Students’ Union Facebook profiles disappear over Facebook policy change

University of Lincoln Students' Union building

The Students’ Union has fallen victim to Facebook’s new “real names” policy (Photo: Gregor Smith)

The official Facebook profiles of three Students’ Union sabbatical officers disappeared over the weekend as a Facebook policy change came into effect.

The official accounts of the SU President, VP Activities, and VP Welfare and Community (aka Ulsu Pres, Ulsu Activities, and Ulsu Welfare) are used for the SU to communicate with members, as well as for the officers to take questions and concerns from students.

Yet they fell victim to a Facebook policy change at the weekend, as the social network clamped down on profiles without ‘real names’.

Facebook guidelines, which were updated last month, clarify: “Profiles are for individual use only. We offer Pages for professional personas, organizations and businesses.”

Communications Officer at the University of Lincoln Students’ Union, Scott McGinn, committed to resuming normal service as quickly as possible.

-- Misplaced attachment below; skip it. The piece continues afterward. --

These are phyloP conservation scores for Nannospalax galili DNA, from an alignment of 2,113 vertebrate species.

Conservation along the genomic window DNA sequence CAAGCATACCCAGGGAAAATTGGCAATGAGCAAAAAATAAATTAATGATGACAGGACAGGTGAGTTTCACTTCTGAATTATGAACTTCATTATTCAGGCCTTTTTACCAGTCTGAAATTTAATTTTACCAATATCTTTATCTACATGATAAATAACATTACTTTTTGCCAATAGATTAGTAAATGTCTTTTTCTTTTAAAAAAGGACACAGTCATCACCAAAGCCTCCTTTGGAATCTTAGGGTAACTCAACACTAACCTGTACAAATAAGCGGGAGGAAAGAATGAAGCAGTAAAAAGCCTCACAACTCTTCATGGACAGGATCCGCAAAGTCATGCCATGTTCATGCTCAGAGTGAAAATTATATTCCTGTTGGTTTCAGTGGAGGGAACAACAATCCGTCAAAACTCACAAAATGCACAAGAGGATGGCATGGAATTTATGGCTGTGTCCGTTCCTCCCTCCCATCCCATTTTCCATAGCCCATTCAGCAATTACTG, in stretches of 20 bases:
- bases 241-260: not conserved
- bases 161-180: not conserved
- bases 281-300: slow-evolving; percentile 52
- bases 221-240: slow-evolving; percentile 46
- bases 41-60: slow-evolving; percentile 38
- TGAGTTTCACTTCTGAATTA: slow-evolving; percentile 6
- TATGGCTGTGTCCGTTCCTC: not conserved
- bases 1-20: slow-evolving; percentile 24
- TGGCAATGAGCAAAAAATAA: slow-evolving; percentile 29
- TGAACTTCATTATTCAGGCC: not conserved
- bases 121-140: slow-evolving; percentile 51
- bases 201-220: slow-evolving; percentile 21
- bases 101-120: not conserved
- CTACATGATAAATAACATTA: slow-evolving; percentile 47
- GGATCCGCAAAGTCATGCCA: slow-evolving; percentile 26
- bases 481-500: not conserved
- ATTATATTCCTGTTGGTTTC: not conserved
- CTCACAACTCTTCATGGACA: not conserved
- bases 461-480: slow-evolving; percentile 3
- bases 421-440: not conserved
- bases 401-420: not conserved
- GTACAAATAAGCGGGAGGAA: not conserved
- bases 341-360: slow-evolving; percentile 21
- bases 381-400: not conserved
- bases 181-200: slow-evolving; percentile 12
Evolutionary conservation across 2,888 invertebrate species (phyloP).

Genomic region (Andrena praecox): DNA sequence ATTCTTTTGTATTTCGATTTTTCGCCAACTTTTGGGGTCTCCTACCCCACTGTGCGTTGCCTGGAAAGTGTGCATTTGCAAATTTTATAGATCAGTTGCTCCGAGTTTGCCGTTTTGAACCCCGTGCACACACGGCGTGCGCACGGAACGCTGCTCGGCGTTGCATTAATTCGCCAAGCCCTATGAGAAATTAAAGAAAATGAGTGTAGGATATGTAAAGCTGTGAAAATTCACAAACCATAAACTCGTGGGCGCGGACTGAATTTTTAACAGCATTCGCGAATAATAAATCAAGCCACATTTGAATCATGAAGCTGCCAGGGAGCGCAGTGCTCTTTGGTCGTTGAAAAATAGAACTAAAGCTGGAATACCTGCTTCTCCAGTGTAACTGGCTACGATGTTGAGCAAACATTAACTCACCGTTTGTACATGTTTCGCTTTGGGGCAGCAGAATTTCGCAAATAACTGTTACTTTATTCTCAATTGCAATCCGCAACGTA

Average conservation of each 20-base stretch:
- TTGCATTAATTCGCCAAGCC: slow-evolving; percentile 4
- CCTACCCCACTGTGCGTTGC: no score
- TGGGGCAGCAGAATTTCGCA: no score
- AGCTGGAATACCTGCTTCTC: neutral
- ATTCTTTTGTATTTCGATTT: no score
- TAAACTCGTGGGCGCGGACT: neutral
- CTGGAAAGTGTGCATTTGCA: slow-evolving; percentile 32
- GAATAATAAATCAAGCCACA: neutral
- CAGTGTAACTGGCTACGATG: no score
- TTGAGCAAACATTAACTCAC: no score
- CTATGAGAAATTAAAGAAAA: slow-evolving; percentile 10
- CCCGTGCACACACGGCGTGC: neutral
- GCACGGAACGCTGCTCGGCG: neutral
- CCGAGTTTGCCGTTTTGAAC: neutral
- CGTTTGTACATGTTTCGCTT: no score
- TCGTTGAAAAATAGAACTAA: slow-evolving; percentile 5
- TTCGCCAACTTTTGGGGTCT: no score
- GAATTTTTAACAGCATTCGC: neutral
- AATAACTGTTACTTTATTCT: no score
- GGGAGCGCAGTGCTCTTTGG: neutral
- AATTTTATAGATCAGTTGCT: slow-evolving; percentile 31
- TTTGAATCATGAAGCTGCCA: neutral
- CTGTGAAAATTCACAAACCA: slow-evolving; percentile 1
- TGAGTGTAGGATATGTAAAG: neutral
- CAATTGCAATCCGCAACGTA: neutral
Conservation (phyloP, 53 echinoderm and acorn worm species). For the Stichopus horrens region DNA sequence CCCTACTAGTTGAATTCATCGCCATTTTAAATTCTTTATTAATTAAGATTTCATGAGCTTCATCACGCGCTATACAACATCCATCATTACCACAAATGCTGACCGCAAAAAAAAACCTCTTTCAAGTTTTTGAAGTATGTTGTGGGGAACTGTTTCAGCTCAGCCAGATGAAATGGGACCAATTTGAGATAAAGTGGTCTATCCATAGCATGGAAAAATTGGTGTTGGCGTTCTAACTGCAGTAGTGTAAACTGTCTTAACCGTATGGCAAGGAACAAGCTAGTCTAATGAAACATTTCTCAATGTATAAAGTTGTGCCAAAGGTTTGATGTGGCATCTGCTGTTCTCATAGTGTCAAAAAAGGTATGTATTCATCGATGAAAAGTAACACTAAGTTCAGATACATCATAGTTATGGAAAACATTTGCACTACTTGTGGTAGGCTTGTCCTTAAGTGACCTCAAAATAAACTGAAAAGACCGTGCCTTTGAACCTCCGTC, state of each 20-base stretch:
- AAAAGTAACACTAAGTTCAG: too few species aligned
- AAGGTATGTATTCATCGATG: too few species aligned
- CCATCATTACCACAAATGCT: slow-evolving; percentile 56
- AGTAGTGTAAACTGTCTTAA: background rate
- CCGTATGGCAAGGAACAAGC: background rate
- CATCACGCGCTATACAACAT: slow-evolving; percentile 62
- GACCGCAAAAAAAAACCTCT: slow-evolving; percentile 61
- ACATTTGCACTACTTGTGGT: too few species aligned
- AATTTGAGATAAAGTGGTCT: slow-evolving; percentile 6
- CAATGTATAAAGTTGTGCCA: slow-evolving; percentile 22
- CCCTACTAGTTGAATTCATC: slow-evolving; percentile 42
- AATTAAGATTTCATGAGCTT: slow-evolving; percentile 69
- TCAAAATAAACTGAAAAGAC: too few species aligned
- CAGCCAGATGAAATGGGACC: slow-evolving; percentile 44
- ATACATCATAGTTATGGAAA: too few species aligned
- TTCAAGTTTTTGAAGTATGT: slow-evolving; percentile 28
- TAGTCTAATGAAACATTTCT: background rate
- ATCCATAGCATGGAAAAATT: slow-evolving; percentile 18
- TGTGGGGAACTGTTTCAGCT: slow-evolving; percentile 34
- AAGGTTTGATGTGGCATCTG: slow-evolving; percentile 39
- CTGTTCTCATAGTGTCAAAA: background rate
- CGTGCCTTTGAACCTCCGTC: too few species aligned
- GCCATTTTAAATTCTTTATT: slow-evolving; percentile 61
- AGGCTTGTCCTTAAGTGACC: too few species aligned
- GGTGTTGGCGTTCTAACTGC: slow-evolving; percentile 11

He said: “We were given no warning that this would happen by Facebook.

“Students’ ability to communicate with their officers is, of course, of top priority to the Union, so I am in the process of looking into this issue.

“Officers are, as always, available on via their Twitter accounts and on email.”

At the time of writing, two of the profiles – that of the SU President and VP Welfare and Community – were available as ‘like’ pages rather than personal profiles. The official profile of the VP Academic Affairs (Ulsu Academ) has so far managed to escape the site’s policy change.

The change has also caused consternation in scenarios far wider than the Students’ Union – including an online revolt of drag queens and transgender people.

Chris Cox, Chief Product Officer at Facebook, apologised in a post on the network: “We owe you a better service and a better experience using Facebook, and we’re going to fix the way this policy gets handled so everyone affected here can go back to using Facebook as you were.

“The process we follow has been to ask the flagged accounts to verify they are using real names by submitting some form of ID — gym membership, library card, or piece of mail,” he explained.

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